classroom context; another? (Relearning by Design, 2000)
requires judgment and innovation on
362 FALI. 2006

Since rubrics contain the performance of feedback do not go a long way in helping
objectives, range of performance, and per- the learner to understand the quality of his
formance characteristics indicating the or her performance and how to make it bet-
degree to which a standard of performance ter. Compare this comment to
has been met, they enable teachers to pro- Your description lacked descriptive
vide feedback to learners about their prog- details to keep your audience inter-
ress as well as to evaluate performance (San ested. Try to write more complex
Diego State University, 2001). Further, they sentences that include more colorful
provide some clues as to what good perfor- adjectives and phrases that help the
mance might look like even before learners audience to envision what you are
perform an assessment task (Adair-Hauck, describing.
Glisan, & Gadbois, 2001; Shrum & Glisan, Feedback has a specific place in today’s
2005). Of additional assistance to learners assessment paradigm: It is anchored in the
in demystifying performance expectations performance descriptions provided in rubrics
is seeing exemplars or models of the perfor- and performance exemplars that students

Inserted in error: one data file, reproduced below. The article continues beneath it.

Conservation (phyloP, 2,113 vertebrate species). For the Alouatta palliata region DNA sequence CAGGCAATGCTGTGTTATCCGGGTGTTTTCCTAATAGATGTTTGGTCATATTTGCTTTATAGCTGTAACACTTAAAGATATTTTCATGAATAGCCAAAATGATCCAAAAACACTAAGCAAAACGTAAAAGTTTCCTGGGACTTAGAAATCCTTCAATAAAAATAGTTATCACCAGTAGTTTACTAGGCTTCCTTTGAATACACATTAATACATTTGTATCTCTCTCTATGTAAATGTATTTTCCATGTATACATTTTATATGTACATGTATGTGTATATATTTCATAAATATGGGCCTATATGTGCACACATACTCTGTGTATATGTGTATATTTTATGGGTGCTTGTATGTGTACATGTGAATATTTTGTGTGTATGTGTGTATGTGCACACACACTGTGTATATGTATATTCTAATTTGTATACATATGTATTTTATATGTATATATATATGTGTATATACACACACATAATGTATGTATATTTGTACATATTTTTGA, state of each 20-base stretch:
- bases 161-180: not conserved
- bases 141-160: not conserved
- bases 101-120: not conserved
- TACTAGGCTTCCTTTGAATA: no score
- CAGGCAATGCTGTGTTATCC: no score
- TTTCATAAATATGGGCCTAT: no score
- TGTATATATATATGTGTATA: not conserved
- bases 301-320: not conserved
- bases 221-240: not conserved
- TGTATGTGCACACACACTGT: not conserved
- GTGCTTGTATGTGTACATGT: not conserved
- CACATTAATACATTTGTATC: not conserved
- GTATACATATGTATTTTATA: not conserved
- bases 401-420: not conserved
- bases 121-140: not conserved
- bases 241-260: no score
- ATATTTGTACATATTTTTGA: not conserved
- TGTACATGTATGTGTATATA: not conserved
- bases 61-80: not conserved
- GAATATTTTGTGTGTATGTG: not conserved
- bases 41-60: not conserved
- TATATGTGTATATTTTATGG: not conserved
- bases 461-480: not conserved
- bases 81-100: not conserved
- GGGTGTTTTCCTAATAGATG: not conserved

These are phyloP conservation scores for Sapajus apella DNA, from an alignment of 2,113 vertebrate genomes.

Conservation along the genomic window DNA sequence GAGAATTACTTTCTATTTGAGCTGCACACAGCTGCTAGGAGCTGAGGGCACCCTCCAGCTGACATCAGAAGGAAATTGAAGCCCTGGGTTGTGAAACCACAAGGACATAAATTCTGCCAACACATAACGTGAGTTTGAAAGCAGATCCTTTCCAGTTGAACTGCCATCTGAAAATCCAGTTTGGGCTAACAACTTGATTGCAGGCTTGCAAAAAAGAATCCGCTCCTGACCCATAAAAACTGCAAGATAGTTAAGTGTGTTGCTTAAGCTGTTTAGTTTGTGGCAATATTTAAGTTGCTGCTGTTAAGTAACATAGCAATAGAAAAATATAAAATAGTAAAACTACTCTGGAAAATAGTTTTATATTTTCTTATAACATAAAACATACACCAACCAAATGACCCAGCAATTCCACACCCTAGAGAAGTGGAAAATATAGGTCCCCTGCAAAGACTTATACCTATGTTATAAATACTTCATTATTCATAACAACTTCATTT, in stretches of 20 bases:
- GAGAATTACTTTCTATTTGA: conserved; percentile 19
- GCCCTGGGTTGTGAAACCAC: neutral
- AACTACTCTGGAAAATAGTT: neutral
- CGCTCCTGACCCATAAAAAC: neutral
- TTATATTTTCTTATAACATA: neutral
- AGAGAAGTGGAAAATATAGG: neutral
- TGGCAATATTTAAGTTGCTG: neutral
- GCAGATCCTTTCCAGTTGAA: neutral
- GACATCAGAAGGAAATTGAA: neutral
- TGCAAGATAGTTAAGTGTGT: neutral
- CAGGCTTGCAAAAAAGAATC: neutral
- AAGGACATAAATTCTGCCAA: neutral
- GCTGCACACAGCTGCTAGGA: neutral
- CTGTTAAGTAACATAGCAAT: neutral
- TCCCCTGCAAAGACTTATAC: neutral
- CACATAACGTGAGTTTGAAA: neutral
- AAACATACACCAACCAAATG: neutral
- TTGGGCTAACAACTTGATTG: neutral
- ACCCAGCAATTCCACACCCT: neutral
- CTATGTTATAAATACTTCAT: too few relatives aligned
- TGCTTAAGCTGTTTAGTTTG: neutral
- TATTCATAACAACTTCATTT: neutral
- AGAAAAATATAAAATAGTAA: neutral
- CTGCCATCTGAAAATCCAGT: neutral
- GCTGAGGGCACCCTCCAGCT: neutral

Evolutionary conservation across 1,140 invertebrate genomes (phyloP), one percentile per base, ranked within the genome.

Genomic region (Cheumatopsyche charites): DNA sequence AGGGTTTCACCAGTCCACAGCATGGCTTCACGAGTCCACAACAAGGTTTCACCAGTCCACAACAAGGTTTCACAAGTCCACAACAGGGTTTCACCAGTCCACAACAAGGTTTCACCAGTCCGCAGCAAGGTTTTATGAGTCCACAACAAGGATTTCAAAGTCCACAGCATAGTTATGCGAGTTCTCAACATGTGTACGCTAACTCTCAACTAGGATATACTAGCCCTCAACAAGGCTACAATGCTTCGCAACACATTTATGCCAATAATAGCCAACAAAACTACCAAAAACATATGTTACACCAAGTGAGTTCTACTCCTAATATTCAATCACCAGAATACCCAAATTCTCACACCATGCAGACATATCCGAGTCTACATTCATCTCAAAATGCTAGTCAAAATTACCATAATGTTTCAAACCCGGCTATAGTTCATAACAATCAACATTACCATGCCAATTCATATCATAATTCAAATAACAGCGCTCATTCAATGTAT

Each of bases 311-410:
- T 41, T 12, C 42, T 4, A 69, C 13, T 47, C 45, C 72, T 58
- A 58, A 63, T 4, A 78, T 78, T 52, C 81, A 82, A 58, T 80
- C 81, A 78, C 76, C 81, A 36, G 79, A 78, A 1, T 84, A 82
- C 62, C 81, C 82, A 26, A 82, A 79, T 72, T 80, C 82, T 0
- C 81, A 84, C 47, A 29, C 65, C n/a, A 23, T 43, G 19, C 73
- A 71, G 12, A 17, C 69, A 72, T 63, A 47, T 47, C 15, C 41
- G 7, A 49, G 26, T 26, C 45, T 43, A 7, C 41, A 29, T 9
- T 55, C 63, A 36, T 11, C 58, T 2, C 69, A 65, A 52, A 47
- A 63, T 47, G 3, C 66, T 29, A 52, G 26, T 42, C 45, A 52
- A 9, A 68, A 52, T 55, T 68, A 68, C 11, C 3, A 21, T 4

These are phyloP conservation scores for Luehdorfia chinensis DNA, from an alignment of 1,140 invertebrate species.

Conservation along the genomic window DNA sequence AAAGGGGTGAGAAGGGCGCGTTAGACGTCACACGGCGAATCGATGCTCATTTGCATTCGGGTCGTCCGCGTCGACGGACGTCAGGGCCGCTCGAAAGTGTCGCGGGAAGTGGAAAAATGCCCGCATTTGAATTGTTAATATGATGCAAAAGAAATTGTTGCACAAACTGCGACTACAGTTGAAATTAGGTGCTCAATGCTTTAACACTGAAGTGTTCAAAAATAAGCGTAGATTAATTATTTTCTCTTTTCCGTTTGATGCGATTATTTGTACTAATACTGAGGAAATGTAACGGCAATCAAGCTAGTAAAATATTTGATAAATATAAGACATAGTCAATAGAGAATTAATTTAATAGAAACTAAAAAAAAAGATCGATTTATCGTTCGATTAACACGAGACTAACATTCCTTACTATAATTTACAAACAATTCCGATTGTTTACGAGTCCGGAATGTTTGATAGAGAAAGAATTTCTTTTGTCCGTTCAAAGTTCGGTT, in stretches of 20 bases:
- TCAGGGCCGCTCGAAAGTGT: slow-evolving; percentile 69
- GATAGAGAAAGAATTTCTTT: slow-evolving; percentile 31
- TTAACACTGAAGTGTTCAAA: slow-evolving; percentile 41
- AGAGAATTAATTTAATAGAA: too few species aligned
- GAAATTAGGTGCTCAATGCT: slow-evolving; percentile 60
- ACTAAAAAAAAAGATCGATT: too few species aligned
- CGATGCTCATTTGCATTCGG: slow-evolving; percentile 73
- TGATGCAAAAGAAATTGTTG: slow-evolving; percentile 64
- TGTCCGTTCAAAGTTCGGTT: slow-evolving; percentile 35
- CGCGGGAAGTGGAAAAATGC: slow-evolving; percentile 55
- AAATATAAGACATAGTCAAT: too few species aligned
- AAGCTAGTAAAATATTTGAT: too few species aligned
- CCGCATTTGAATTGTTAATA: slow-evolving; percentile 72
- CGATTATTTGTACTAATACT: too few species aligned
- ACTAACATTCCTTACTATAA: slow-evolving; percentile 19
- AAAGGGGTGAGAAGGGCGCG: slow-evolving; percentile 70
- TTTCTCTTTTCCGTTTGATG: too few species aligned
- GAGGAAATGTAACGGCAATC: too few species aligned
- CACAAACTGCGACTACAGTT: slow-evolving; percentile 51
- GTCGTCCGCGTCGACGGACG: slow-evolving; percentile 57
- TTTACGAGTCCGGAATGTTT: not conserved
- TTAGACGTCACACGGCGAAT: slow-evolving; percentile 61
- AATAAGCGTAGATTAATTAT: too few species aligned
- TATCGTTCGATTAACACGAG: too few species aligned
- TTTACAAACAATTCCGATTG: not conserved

mance expected, together with the rubrics. explore before the assessment is adminis-
(For further details regarding rubrics, see tered, it occurs during and between phases
later discussion of IPA.) of the assessment, and its effect should
Current assessment research also stress- be reflected in subsequent performances
es the role of qualityfeedbach to learners if (Glisan, Adair-Hauck, Koda, Sandrock, &
assessment is to be used to improve perfor- Swender, 2003; Wiggins, 1998). In other
mance, not just audit it (Wiggins, 1998). words, feedback should play a role in
Shohamy (2001) has reminded us that, in enabling students to improve their perfor-
the absence of feedback, the test taker is mance on future assessment tasks.
often “used” by those in power and author- In current research in assessment, “alter-
ity so that their agendas might be achieved, native approaches to assessment” are being
while the test taker receives no personal proposed in order to bring about a more
benefit. I n her view, feedback to the test direct link between instruction and assess-
taker is critical if we want tests to serve a ment (McNamara, 2001, p. 343). The use
more ethical and pedagogical purpose, rath- of performance-based authentic assessment
er than being used for power and control formats, models, and rich descriptions of
by test administrators (Shohamy, 2001). In performance expectations, along with feed-
traditional models of assessment, providing back to the learner, as described above, work
feedback was equivalent to giving students in tandem to connect instruction and learn-
their test scores after the test. However, ing to assessment. Accordingly, assessment
current models stress the importance of can have a positive “washback effect” on